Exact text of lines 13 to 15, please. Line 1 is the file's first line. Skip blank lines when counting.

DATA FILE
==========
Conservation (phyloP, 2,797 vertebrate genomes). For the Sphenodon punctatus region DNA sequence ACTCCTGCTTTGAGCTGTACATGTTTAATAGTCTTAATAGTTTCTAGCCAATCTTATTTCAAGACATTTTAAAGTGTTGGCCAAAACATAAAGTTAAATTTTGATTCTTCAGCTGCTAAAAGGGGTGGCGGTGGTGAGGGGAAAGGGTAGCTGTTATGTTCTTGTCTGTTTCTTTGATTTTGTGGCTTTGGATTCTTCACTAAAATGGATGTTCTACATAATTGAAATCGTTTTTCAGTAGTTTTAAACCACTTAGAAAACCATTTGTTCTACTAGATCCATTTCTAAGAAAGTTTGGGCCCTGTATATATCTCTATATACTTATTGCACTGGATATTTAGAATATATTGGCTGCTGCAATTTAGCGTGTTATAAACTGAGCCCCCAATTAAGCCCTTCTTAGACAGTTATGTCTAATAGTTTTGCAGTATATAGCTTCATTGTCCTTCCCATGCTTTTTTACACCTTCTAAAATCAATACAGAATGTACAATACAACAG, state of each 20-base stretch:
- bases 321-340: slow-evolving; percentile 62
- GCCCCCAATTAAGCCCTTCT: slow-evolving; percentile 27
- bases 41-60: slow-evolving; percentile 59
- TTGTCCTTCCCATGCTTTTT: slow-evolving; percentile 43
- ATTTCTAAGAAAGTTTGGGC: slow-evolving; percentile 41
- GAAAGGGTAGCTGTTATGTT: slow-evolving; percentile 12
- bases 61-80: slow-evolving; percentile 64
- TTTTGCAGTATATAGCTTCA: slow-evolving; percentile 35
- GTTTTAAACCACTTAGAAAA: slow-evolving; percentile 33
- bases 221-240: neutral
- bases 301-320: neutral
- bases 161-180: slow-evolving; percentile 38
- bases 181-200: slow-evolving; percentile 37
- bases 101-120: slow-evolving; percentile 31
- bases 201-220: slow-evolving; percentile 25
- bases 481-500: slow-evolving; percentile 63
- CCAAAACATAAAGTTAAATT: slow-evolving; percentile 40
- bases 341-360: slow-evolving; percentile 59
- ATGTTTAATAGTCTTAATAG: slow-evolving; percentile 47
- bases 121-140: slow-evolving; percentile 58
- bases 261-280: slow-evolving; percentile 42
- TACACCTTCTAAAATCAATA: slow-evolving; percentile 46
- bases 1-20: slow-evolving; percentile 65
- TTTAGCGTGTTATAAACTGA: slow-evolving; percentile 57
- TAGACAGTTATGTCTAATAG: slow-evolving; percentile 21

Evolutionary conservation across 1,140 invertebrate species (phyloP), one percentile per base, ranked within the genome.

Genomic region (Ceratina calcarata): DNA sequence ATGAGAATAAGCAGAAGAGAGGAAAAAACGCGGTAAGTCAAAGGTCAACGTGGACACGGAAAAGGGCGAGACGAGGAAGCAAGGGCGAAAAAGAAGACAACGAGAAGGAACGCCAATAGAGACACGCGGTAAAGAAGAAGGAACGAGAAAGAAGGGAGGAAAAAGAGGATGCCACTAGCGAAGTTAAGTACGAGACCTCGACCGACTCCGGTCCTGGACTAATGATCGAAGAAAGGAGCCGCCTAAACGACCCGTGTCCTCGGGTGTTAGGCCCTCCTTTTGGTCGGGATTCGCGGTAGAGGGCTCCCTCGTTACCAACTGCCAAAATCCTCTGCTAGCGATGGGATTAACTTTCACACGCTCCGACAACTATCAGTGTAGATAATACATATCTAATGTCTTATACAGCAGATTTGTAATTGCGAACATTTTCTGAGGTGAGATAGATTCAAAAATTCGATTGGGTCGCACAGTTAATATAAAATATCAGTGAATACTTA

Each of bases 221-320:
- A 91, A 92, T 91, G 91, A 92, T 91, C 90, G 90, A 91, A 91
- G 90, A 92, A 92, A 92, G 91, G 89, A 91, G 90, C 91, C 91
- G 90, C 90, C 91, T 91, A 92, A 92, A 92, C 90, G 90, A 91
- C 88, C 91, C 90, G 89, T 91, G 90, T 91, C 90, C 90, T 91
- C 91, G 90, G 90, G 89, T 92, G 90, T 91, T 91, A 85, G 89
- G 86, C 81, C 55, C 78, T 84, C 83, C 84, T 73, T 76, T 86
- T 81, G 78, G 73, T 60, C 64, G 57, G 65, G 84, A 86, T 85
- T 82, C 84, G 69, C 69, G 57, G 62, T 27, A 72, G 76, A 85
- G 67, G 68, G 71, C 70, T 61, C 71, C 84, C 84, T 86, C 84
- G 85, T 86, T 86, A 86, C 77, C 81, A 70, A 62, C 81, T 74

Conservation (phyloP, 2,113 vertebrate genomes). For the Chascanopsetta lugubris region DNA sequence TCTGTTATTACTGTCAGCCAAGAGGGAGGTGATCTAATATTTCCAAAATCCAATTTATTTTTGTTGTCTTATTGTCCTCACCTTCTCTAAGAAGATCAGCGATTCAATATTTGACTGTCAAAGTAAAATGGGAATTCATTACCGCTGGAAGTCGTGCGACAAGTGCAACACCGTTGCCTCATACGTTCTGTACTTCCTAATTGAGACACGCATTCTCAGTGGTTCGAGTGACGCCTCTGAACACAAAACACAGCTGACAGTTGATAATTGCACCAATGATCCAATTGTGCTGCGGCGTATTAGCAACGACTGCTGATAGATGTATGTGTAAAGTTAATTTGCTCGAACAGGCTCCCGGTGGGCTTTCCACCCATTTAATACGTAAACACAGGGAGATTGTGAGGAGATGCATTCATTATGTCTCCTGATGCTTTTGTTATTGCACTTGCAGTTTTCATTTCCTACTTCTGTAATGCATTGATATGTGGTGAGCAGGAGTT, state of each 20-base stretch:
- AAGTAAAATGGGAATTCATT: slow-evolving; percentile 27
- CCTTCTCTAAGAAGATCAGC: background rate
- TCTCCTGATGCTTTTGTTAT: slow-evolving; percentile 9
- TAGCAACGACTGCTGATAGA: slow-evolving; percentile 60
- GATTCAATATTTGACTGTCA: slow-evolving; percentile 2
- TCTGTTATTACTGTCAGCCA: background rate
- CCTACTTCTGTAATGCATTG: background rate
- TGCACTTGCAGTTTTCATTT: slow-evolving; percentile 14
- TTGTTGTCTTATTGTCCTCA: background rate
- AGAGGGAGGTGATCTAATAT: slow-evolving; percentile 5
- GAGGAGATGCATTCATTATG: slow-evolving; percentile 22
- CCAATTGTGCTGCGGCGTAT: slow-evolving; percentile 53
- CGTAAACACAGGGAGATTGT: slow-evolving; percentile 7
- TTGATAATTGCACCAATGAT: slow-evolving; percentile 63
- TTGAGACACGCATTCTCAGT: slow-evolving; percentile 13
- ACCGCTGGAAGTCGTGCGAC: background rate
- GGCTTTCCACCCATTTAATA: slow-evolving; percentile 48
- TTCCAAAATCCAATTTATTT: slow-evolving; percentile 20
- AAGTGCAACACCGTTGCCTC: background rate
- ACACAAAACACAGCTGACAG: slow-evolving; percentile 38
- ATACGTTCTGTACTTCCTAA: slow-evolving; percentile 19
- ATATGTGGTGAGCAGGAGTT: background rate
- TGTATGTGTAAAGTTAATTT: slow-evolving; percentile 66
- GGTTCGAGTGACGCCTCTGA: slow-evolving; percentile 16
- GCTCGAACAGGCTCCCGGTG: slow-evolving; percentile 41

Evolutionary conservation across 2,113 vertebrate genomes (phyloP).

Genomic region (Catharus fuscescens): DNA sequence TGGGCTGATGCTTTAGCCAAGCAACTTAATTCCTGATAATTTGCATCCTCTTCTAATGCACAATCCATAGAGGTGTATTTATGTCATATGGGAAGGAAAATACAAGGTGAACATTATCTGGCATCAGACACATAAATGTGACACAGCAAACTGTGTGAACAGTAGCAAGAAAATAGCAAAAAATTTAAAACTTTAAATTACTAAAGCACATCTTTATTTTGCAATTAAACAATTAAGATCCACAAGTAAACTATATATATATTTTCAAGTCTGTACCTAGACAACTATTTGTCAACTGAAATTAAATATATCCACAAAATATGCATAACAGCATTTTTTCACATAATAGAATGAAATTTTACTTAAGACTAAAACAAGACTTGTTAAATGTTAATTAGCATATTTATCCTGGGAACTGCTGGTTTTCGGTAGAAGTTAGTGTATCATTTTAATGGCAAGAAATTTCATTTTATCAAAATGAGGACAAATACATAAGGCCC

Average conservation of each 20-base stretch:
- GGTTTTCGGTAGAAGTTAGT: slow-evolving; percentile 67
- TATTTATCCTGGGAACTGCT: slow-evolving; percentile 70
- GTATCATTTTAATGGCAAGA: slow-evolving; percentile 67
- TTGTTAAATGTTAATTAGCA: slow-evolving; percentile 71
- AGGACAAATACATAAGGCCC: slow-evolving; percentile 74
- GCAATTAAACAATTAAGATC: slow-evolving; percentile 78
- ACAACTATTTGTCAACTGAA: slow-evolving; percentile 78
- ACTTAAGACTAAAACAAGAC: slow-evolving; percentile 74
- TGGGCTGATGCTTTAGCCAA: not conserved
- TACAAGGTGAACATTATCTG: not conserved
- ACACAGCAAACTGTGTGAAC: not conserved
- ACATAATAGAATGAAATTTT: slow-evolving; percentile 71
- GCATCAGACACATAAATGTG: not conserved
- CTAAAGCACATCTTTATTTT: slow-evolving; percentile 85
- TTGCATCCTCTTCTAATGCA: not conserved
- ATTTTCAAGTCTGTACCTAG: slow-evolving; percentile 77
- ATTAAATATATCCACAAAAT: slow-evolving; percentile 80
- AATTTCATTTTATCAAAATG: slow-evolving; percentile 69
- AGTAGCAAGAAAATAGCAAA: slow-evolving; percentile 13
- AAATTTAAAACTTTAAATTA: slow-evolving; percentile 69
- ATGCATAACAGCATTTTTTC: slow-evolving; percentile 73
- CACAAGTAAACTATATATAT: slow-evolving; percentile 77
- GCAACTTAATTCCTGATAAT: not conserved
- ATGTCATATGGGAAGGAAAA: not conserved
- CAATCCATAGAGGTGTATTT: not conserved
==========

- bases 161-180: slow-evolving; percentile 38
- bases 181-200: slow-evolving; percentile 37
- bases 101-120: slow-evolving; percentile 31